A fine new Ramen spot is our starting point, perched on the very road which marks the cutely named SoFo part of the hip Södermalm island. Josh, a British-born Nigerian based in Sweden, is a spoken word artist and musician, who has been running in between various industry meetings and has recently returned from some festival guest appearances together with the likes of Sons Of Kemet and Alabaster Deplume. He launches straight into a story concerning the birth of a song he wrote for his band Hugh.
"We'd decided on a more pop RnB approach and at the time I'd been deeply listening to the Donnie Darko soundtrack. I was on my phone playing around with some app and Head Over Heels by Tears for Fears came on again but my brain rewired the intro into a totally different melody. Am I being inspired or have I just ripped them off? And if I never tell this story, will they ever know? haha…"
"I remember fighting with my phone for an unnecessary five long minutes before I finally got it recorded via whatever app I was using at the time and sent it straight on to my producer saying 'dude what do you think about this?'. 30 minutes later he sent me the first version of what became this song, with claps and weird 80ts stuff added and said 'yeah so you need to write some lyrics now'…"
We then hear how the guitarist felt the need to drop everything so he could rush home to record his part and that the track helped inspire every vocalist they auditioned to beg them to be included.
"It was called I Can't Figure You Out and became one of our most popular tracks, with upwards of five million streams over all the channels. And it all started on the sofa at my mum's house in Hackney."
The familiar subject of writing processes becomes our next port of call and we find out that the differences between the producers he works with can be as much as "idea recorded on my phone, then to garage band to do a rough version and then on to a producer" or merely "me going 'dan dadadada dan' and then being kicked out until he (the producer, editor's note) works it out exactly as I wanted it."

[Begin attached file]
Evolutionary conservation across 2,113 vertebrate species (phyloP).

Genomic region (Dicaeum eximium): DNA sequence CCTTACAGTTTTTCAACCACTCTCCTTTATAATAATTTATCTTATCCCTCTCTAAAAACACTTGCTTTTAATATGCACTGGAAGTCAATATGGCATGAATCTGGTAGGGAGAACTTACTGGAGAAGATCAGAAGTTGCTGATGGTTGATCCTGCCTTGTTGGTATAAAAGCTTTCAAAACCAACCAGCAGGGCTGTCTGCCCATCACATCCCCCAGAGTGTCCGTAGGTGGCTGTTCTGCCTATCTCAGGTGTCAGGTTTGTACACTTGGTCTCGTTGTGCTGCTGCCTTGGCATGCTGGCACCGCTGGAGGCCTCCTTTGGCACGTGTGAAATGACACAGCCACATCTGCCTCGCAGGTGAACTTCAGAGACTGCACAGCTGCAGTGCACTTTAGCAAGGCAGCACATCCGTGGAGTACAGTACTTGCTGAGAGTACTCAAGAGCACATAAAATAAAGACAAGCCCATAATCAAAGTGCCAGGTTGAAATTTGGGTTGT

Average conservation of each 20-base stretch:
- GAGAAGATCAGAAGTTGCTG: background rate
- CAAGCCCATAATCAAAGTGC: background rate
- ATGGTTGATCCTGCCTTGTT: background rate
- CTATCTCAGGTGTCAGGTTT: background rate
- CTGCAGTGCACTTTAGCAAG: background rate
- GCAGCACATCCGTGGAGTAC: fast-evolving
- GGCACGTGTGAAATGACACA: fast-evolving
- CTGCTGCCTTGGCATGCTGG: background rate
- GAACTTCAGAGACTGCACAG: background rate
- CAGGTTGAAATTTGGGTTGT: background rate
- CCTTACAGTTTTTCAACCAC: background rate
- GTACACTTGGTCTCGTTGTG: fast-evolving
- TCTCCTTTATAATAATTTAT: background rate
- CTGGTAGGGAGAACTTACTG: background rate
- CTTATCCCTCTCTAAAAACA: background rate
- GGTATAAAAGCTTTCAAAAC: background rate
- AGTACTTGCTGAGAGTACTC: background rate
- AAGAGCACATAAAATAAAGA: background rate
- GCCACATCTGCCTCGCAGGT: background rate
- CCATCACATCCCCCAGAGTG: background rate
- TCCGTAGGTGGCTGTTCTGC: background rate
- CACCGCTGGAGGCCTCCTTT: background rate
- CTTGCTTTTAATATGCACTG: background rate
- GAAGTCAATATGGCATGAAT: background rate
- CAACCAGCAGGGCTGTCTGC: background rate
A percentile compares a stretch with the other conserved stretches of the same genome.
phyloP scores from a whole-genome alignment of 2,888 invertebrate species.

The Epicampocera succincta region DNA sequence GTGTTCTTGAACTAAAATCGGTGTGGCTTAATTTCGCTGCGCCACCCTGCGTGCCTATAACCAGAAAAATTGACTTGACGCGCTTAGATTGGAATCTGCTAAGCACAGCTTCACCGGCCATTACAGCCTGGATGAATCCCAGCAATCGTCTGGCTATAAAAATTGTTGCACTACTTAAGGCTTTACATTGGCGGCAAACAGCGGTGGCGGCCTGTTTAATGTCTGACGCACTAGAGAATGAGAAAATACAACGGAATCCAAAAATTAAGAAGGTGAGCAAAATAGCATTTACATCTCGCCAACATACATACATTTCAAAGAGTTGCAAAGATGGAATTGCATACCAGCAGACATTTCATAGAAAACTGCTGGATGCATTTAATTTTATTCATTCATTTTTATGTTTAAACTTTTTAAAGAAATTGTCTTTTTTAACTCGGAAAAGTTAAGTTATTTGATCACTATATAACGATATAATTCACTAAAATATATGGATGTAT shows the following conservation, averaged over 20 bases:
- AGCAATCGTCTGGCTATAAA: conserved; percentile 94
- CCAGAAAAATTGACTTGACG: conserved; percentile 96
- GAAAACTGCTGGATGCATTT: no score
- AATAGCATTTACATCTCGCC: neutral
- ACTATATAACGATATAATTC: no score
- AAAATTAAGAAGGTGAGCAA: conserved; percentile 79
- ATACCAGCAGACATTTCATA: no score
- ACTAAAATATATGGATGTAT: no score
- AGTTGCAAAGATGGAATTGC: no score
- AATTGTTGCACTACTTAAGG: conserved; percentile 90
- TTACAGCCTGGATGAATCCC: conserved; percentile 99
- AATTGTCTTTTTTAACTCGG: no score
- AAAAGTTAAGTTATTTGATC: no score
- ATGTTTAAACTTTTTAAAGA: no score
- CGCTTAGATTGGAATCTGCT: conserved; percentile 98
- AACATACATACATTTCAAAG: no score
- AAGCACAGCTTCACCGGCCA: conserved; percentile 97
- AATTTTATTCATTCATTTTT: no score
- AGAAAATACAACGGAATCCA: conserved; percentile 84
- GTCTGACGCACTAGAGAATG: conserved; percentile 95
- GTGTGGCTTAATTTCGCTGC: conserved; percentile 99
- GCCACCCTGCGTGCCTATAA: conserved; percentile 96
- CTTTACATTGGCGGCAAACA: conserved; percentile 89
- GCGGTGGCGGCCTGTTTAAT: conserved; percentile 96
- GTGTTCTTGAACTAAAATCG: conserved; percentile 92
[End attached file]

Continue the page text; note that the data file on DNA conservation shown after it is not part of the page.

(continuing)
We decide to take a walk through the inner city graveyard in the center of Södermalm, and Joshua delights us with a refreshing take on something we can all relate to.
"I've really learned to appreciate laziness and distraction. No, but really. Every time I've said to myself 'today I will write a song' it never happens but when I say 'I'm going to play video games' my brain goes like 'you see the way that character got punched in the face? How about we make a song like that?' This is exactly why it's super helpful to be able to record things on my phone so I can be ready when creativity strikes. Although this can make me really antisocial as I can sometimes stop right in the middle of a sentence and say 'Excuse me for one second!' (sings) ba da da da badaaaa daaa…"
"I remember a time when we were working on a song called Winning Streak and I was in a kebab shop and the shop phone rang, 'Burrup burruup' and I gasped and instantly picked up my phone to record it. I then ran to the bathroom and taped myself saying 'let's have the trombone going ba-na-naaaa ba-na-naaaa' and I felt so good as it helped me out a rare time in my life of being blocked and lacking in ideas."
"Another thing I love to do is sometimes I hear a song I want to be inspired by, usually when I'm out clubbing, and I just record a bit of it, I think I like the fact that I'm hearing it through dusty speakers in a crowded space, as it all adds to the inspiration, so much more than if I just heard it on Spotify. You hear the sounds in the background, the toilet flushing, the clinking of glasses, that really does help when I'm trying to reimagine it as something else."
Some unexpected rain cuts our wander short but Josh seems happy to finally get the chance to try the fancy raincoat which he magically pulls out of a secret part of his bag. He starts to tell us about a workshop he runs in an effort to kill the worry people have that their "ideas don't come fully formed, because they never do, we are all products of years and years of influences and inspirations."
As we run for cover he finishes things off nicely by telling us the Stone Soup story, an ages-old folk saga that teaches the value of sharing, but which he uses in the workshop to make the point that "Sometimes you can take another song as the scaffolding of an idea, and build upon it to such a degree that when you take the first thought away, what is left still stands" and we realize we've found ourselves coming full circle, back to the story of the song, which inspired another song, all those years ago over a home-cooked lunch in North London.
We strongly suggest you check out some of Joshua Idehan's projects here and or the band Hugh mentioned above here, and he can be booked via these fine people: Yuppies Music.
And here is a demo which grew from these humble beginnings…
…to this majestic piece: